You will learn the rest of the seldom mentioned history of human sacrifice in Mexico in the video below:


  1. Howdy, I was not aware of the scale of child/baby, food for elites was. Having to pull myself back together. Did a deep search on obsidian blades at our small library. Found several good references. Nice bird head today on the way home.

    On Tue, Jul 21, 2020 at 8:41 AM The Americas Revealed wrote:

    > alekmountain posted: ” by Richard L. Thornton, Architect & City Planner > One Summer in Mexico – Part Fourteen Both the original Kauche (Creek) > Migration Legend and the Soque-Miccosukee Migration Legend begin with > descriptions of widespread human sacrifice in Mexico. ” >

    Liked by 1 person

  2. Richard, so a real kingdom of the beast flag is flying today on this landmass. I know the Eagle eating the snake symbol was used by many violent cultures…to include the Romans. These Euro’s “Native codex’s” could very well have been the works of Euro’s secret system to make their victims believe the “Good 1% guys won”. There were a few violent cannibals’ tribes in North America one being the Mexica that the Spanish euro’s chose to call their country after: Mexico. “Take heed no man deceives you” (Mount olives)

    Liked by 1 person

  3. Howdy, Just a couple of notes. Did you steer clear of posole after that night? Forwarded an article on Maquahuitls…did you get it? Will get started on today’s research as it is a 100* out side.

    On Tue, Jul 21, 2020 at 8:41 AM The Americas Revealed wrote:

    > alekmountain posted: ” by Richard L. Thornton, Architect & City Planner > One Summer in Mexico – Part Fourteen Both the original Kauche (Creek) > Migration Legend and the Soque-Miccosukee Migration Legend begin with > descriptions of widespread human sacrifice in Mexico. ” >

    Liked by 1 person

  4. Such an eyeopening article and wish I could be in your mind for a day or two at a time. Its also refreshing to read such brutal honesty about the Non-PC facts of tribes and the ritual, even daily nature of their lives respective of sacrifice and violence. Many of us have grown completely weary of modern liberals, “Indians” among them, who paint it all a past of smoke’m peace pipe and that somehow because they were “here first,” (whatever that means), they were a people without sin.


  5. I guess it is part of our culture as Creeks to tell it like it is. Creeks don’t tend to have a chip on their shoulder or an inferiority complex . . . like many tribes. There is nothing to be gained by making fake history. HOWEVER, keep in mind that the Creek religion was bitterly against any form of blood sacrifice, human or animal. The shedding of any form of blood was forbidden within two English miles of a temple or shrine.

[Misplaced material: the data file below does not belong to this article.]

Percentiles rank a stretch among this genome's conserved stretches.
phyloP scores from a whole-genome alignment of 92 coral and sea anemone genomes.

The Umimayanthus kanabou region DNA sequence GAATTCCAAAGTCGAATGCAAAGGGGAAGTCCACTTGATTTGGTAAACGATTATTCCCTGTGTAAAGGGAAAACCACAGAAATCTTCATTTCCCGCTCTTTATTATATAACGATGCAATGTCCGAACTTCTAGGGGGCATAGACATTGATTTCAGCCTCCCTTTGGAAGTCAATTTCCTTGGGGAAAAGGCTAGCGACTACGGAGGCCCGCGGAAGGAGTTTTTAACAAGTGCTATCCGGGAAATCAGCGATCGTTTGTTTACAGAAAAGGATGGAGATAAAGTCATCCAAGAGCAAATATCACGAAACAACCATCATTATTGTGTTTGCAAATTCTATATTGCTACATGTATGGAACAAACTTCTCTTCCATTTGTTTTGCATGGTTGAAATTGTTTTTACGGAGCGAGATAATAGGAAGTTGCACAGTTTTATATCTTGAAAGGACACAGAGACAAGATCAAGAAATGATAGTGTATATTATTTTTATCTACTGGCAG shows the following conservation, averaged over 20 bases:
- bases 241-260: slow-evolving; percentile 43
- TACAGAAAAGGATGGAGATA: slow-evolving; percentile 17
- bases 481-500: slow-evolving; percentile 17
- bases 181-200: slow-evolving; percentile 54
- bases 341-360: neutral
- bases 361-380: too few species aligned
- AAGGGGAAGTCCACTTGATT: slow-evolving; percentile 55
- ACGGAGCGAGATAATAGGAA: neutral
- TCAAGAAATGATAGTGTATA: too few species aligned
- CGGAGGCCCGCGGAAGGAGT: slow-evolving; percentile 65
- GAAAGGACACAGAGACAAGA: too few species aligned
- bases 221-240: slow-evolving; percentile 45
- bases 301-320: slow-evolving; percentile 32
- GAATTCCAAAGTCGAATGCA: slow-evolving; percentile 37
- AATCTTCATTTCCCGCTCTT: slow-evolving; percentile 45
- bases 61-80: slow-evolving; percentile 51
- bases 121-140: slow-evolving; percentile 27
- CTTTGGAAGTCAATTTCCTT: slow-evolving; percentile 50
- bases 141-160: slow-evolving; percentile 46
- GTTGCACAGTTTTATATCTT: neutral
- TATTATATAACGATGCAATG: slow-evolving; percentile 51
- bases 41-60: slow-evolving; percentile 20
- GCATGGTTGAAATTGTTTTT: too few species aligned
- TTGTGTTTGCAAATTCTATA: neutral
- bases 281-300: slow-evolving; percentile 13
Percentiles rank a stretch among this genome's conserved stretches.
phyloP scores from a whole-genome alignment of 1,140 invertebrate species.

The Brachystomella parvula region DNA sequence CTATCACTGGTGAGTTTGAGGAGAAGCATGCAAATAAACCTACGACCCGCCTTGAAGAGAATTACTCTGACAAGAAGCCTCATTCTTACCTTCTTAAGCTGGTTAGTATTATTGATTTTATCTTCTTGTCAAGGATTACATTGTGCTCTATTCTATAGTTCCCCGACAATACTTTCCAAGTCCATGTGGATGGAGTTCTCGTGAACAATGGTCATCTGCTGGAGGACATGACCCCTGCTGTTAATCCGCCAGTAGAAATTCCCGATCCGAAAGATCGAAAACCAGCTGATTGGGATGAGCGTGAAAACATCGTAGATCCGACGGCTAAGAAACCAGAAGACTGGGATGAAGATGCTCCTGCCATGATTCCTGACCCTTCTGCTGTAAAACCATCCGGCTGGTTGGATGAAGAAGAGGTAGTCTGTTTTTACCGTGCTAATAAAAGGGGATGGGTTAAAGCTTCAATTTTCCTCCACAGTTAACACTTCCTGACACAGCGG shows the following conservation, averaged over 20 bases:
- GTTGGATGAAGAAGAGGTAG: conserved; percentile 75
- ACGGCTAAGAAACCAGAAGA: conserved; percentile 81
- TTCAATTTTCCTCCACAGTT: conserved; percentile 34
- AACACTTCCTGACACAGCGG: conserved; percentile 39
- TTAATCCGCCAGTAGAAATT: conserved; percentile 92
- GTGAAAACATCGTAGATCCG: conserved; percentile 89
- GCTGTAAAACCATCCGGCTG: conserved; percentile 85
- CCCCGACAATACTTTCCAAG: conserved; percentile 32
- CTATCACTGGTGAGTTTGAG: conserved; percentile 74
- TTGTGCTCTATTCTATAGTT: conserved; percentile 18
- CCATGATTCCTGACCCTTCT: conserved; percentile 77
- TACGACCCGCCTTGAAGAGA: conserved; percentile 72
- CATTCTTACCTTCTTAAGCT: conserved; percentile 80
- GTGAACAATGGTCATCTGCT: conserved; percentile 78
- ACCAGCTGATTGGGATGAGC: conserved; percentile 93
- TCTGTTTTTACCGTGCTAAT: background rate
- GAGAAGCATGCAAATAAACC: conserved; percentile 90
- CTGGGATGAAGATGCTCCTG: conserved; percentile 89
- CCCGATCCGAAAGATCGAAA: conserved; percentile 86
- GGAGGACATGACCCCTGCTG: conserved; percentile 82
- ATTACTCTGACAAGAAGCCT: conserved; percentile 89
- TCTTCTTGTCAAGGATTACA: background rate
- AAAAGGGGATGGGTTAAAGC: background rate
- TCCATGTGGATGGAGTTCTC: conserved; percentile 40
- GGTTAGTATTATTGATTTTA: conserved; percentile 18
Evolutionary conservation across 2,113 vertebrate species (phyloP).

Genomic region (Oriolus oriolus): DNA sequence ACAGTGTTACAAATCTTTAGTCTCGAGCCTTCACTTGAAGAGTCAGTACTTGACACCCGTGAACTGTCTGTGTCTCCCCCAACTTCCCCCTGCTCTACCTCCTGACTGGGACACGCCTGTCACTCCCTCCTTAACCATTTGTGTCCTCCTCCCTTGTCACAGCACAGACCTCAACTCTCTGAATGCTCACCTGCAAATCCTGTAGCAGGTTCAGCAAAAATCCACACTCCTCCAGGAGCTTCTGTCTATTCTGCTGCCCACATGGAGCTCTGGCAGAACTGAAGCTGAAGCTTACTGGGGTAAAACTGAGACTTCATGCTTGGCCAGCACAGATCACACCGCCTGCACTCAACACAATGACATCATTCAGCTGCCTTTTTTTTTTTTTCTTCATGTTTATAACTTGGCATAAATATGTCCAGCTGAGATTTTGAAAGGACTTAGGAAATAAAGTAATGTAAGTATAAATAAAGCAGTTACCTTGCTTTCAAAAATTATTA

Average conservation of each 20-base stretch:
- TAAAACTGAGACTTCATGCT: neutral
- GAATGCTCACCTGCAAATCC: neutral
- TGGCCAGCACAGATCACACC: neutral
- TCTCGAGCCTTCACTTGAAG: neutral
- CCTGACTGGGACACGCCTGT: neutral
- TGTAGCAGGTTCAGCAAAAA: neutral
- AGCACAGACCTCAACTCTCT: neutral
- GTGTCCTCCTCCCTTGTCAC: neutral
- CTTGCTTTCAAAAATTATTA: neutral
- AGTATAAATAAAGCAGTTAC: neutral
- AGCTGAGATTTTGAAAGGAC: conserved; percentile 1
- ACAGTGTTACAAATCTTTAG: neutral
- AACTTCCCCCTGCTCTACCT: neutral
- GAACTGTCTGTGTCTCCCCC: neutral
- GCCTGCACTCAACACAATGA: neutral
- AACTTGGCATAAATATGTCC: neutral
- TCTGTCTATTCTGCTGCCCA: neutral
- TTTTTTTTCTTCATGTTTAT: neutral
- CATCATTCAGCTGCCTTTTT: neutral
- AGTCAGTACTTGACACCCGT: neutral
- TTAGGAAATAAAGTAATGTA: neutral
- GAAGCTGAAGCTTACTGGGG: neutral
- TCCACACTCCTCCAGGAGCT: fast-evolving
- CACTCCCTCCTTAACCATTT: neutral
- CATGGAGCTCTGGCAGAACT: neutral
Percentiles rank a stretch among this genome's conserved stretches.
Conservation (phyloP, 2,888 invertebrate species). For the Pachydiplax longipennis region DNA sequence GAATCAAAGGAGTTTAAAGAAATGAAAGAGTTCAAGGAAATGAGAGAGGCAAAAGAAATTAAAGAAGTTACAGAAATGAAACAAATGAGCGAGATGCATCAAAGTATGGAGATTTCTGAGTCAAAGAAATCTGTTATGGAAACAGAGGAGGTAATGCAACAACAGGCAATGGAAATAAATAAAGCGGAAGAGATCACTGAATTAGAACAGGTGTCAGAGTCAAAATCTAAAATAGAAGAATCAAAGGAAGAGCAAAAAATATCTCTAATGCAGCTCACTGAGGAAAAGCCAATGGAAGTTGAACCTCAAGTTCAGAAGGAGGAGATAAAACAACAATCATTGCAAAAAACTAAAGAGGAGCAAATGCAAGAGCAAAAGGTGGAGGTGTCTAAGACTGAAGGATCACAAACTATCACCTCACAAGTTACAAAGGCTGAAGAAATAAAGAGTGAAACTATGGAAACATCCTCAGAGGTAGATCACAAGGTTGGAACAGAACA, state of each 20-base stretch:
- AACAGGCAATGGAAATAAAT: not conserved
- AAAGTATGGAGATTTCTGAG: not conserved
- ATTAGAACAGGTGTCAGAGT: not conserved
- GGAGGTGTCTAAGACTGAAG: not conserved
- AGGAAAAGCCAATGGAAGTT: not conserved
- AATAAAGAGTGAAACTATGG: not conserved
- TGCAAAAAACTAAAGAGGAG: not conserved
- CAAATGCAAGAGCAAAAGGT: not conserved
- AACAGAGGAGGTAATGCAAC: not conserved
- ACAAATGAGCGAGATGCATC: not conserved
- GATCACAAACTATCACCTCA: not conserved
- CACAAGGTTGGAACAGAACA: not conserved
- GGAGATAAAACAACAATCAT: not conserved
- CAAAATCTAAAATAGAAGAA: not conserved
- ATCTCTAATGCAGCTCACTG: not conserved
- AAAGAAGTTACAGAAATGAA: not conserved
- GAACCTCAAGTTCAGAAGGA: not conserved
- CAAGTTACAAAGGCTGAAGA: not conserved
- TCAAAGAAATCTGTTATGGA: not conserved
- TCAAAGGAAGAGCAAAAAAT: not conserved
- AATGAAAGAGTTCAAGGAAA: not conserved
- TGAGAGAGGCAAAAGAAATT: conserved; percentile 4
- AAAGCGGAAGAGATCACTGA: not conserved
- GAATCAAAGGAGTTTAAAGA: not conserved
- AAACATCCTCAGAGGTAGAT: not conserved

6. For people who lived with abundant game and yet practiced cannibalism, one was religious, eating a sliver of liver as a compliment to the warrior killed. The other was revenge. There’s is no better way to show contempt for a person than drop them in the outhouse. It must be noted, Columbus said of Taino, Un gente en Dios, a godly people. Neither he nor his men seemed to have any qualms chowing down on longpig (a European term for human flesh). niio

    Liked by 1 person

    1. From what I read of eyewitness accounts, human flesh was a major source of protein for the 100,000+ residents of Tenochtitlan. Rather than have much livestock other than turkeys and geese, the Aztecs harvested humans from their vassal states. The desire to escape a land where their children were eaten, the ancestors of the Upper Creeks and Sokee Creeks left Mexico and started new lives in the Southern Appalachians.

      Liked by 1 person

      1. It was called flesh of the gods, and only blooded warriors were allowed to eat it. The majority of people lived on anything that came from the lake, insects included. Most American Indians believed cannibalism was witchcraft, and the Aztec were witches, following The Hummingbird Wizard. Crops were fertilized with the remains of sacrifices, of course. But, each family compound had honeybees, turkeys, dogs, quail, and if wealthy enough, chickens. Dried meat and -fish were a major import, as well. So much was imported, the Aztec began to use a form of money, Eagle quills packed with gold dust. The quill was more valued than the gold. They called themselves Tenocha, the People of Eagle-Mother. No wonder she wiped out their bloodbath. niio

        Liked by 1 person